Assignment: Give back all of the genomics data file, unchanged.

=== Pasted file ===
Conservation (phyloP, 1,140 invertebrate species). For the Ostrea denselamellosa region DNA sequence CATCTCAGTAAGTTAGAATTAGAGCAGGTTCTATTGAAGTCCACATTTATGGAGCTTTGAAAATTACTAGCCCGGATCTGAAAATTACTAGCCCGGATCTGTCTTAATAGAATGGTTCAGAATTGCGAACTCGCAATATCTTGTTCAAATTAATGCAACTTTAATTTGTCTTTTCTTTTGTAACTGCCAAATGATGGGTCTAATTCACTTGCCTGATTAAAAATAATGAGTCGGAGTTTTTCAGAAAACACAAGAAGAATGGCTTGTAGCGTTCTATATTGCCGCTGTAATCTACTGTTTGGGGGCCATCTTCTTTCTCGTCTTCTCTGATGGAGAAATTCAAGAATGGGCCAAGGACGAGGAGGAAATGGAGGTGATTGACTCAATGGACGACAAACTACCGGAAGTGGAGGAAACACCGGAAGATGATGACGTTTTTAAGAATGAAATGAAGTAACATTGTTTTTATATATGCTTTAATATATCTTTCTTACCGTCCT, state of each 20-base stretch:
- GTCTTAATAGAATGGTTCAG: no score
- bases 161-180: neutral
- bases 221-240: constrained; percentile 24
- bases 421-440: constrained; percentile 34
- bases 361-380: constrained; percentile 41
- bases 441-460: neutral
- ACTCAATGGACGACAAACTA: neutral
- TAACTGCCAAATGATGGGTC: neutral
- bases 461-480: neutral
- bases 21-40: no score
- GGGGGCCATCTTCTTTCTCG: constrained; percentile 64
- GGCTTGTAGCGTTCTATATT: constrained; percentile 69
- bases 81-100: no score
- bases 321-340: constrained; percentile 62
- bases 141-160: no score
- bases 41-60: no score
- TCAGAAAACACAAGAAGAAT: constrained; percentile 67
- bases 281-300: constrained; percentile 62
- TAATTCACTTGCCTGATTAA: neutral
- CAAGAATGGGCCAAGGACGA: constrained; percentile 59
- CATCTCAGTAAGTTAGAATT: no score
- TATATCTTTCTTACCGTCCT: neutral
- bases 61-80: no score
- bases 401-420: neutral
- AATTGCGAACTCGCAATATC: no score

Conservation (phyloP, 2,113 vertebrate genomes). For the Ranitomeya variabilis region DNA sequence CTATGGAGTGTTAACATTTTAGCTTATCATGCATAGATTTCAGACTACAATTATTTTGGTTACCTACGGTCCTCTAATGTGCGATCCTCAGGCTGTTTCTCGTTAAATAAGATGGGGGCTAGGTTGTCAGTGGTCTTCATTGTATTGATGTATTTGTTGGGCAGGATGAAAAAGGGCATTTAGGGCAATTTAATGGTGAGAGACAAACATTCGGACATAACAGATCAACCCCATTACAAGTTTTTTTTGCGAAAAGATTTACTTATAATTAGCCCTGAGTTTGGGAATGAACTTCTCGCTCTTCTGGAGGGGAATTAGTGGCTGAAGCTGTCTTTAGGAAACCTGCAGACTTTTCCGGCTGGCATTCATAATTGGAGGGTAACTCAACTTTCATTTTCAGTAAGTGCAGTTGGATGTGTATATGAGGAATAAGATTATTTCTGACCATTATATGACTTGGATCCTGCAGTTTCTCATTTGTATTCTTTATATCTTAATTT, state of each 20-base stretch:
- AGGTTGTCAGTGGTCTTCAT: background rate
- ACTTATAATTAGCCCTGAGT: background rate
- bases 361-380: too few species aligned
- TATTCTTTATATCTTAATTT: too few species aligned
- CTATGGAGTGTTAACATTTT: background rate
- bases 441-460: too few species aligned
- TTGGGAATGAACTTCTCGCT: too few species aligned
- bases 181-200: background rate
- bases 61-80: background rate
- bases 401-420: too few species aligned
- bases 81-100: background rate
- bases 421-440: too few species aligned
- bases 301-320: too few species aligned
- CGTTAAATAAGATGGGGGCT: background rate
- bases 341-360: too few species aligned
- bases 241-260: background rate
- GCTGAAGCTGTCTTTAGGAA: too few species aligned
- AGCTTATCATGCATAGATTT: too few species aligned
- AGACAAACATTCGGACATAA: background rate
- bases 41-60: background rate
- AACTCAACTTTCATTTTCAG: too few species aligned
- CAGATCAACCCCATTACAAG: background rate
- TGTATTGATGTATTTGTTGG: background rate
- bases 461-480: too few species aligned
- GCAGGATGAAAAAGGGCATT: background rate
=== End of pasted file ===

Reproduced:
Conservation (phyloP, 1,140 invertebrate species). For the Ostrea denselamellosa region DNA sequence CATCTCAGTAAGTTAGAATTAGAGCAGGTTCTATTGAAGTCCACATTTATGGAGCTTTGAAAATTACTAGCCCGGATCTGAAAATTACTAGCCCGGATCTGTCTTAATAGAATGGTTCAGAATTGCGAACTCGCAATATCTTGTTCAAATTAATGCAACTTTAATTTGTCTTTTCTTTTGTAACTGCCAAATGATGGGTCTAATTCACTTGCCTGATTAAAAATAATGAGTCGGAGTTTTTCAGAAAACACAAGAAGAATGGCTTGTAGCGTTCTATATTGCCGCTGTAATCTACTGTTTGGGGGCCATCTTCTTTCTCGTCTTCTCTGATGGAGAAATTCAAGAATGGGCCAAGGACGAGGAGGAAATGGAGGTGATTGACTCAATGGACGACAAACTACCGGAAGTGGAGGAAACACCGGAAGATGATGACGTTTTTAAGAATGAAATGAAGTAACATTGTTTTTATATATGCTTTAATATATCTTTCTTACCGTCCT, state of each 20-base stretch:
- GTCTTAATAGAATGGTTCAG: no score
- bases 161-180: neutral
- bases 221-240: constrained; percentile 24
- bases 421-440: constrained; percentile 34
- bases 361-380: constrained; percentile 41
- bases 441-460: neutral
- ACTCAATGGACGACAAACTA: neutral
- TAACTGCCAAATGATGGGTC: neutral
- bases 461-480: neutral
- bases 21-40: no score
- GGGGGCCATCTTCTTTCTCG: constrained; percentile 64
- GGCTTGTAGCGTTCTATATT: constrained; percentile 69
- bases 81-100: no score
- bases 321-340: constrained; percentile 62
- bases 141-160: no score
- bases 41-60: no score
- TCAGAAAACACAAGAAGAAT: constrained; percentile 67
- bases 281-300: constrained; percentile 62
- TAATTCACTTGCCTGATTAA: neutral
- CAAGAATGGGCCAAGGACGA: constrained; percentile 59
- CATCTCAGTAAGTTAGAATT: no score
- TATATCTTTCTTACCGTCCT: neutral
- bases 61-80: no score
- bases 401-420: neutral
- AATTGCGAACTCGCAATATC: no score

Conservation (phyloP, 2,113 vertebrate genomes). For the Ranitomeya variabilis region DNA sequence CTATGGAGTGTTAACATTTTAGCTTATCATGCATAGATTTCAGACTACAATTATTTTGGTTACCTACGGTCCTCTAATGTGCGATCCTCAGGCTGTTTCTCGTTAAATAAGATGGGGGCTAGGTTGTCAGTGGTCTTCATTGTATTGATGTATTTGTTGGGCAGGATGAAAAAGGGCATTTAGGGCAATTTAATGGTGAGAGACAAACATTCGGACATAACAGATCAACCCCATTACAAGTTTTTTTTGCGAAAAGATTTACTTATAATTAGCCCTGAGTTTGGGAATGAACTTCTCGCTCTTCTGGAGGGGAATTAGTGGCTGAAGCTGTCTTTAGGAAACCTGCAGACTTTTCCGGCTGGCATTCATAATTGGAGGGTAACTCAACTTTCATTTTCAGTAAGTGCAGTTGGATGTGTATATGAGGAATAAGATTATTTCTGACCATTATATGACTTGGATCCTGCAGTTTCTCATTTGTATTCTTTATATCTTAATTT, state of each 20-base stretch:
- AGGTTGTCAGTGGTCTTCAT: background rate
- ACTTATAATTAGCCCTGAGT: background rate
- bases 361-380: too few species aligned
- TATTCTTTATATCTTAATTT: too few species aligned
- CTATGGAGTGTTAACATTTT: background rate
- bases 441-460: too few species aligned
- TTGGGAATGAACTTCTCGCT: too few species aligned
- bases 181-200: background rate
- bases 61-80: background rate
- bases 401-420: too few species aligned
- bases 81-100: background rate
- bases 421-440: too few species aligned
- bases 301-320: too few species aligned
- CGTTAAATAAGATGGGGGCT: background rate
- bases 341-360: too few species aligned
- bases 241-260: background rate
- GCTGAAGCTGTCTTTAGGAA: too few species aligned
- AGCTTATCATGCATAGATTT: too few species aligned
- AGACAAACATTCGGACATAA: background rate
- bases 41-60: background rate
- AACTCAACTTTCATTTTCAG: too few species aligned
- CAGATCAACCCCATTACAAG: background rate
- TGTATTGATGTATTTGTTGG: background rate
- bases 461-480: too few species aligned
- GCAGGATGAAAAAGGGCATT: background rate